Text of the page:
I’ve only two complaints.  The first is fairly minor, but important.
Early on, as the children are exploding into Dodgson’s cell, someone has chosen not only to interleave Dean Liddell addressing his new faculty, but also to have characters speak simultaneously.  This early, as we’re meeting the characters and trying to get oriented, that’s too much chaos — the scene must seem confusing, not be confusing.

My second concern is, alas, far greater.  It’s always a tough call, in a play with children (especially precocious ones like Alice), whether to cast child or adult actors.  There are compelling arguments,  practical and artistic, on both sides.

Director Abigail Deser chooses adults.  I hope no one else ever does. Coryn Cummins acts well, but she’s a woman, not an 11-year-old girl about to enter puberty.  She’s as tall as Dodgson, and no pinafore can hide her maturity.  At the key moment, this strips Alice’s first crush of its innocence, turning her timid bid for love into sexual seduction — and putting us right where the carefully crafted script doesn’t want us to be.

Throughout the play, moreover, the sight of three fully grown actors pretending to be children while the other actors are being adults produces a clumsy effect.  It’s remniscent of Alice trying to peer through the little doorway.

This production could have used a “Drink Me” bottle.  It’s hard to work with child actors, I know — but LA is full of teens who have the chops.  I’ve acted with and directed several.  For this play, so finely balanced, finding three of them is worth whatever it costs.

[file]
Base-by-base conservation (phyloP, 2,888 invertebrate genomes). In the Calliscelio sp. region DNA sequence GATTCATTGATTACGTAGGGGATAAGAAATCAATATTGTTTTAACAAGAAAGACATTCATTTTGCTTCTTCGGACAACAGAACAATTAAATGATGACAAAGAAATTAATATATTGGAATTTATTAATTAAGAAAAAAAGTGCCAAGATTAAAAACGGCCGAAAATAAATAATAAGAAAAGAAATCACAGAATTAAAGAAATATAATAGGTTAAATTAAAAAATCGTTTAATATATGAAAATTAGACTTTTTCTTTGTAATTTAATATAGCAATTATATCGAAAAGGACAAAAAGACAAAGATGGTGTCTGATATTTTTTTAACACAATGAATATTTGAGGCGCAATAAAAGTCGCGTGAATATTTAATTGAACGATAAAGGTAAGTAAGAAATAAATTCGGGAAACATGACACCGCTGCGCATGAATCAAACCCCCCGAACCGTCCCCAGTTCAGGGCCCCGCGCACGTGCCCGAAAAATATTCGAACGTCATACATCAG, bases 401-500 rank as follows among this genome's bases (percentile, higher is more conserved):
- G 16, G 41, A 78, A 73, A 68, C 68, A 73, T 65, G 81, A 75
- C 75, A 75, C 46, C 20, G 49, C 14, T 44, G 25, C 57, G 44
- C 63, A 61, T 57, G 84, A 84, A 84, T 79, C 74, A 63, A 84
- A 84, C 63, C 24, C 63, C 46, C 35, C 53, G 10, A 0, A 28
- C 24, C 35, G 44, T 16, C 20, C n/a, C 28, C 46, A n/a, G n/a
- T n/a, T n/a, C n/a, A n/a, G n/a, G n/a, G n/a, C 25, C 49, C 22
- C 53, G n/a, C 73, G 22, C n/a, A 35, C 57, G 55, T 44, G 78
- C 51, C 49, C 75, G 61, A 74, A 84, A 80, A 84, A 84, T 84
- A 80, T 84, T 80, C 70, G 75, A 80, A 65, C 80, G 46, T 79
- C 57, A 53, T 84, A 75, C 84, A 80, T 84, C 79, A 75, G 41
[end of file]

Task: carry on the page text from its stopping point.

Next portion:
Finally, I want to note again Marks’ delightful, nuanced presentation of Dodgson, in a very challenging role with hardly a breath offstage.  Erica Hanrahan-Ball turns the opposite trick:  Given few lines yet many entrances, she almost dances Mrs. Liddell into being, building a formidable antagonist with her movements, gestures and glances. And Jeff Marlow — in a fine sleight of hand — brings unity to the White Rabbit, who emerges id-like from a trap-door “underground” as the daemon of Dodgson’s repressed desire, yet also must function as his butler and publisher.

In The Missing Pages of Lewis Carroll, the Boston Court players invite us into a many-layered world where a reserved young man with a genius for play meets a girl young whose brilliance — and beauty — are as yet unrecognized.  Even with a major misstep, it’s a journey well worth taking.  And Missing Pages, while far from the first drama to explore the complex mystery that inspired Alice in Wonderland, may well prove one of the best.
The Missing Pages of Lewis Carroll, by Lily Blau, directed by Abigail Deser.
Presented by The Theatre @ Boston Court, at Boston Court Performing Arts Center, 70 N. Mentor Ave. (one block east of Lake St.), Pasadena.

Thursdays, Fridays and Saturdays at 8:00 pm, Sundays at 2:00 pm, through March 1.  (Wednesday, Feb. 25 at 8:00 pm, “Five Dollar Night,” no reservations accepted.)

Tickets: <>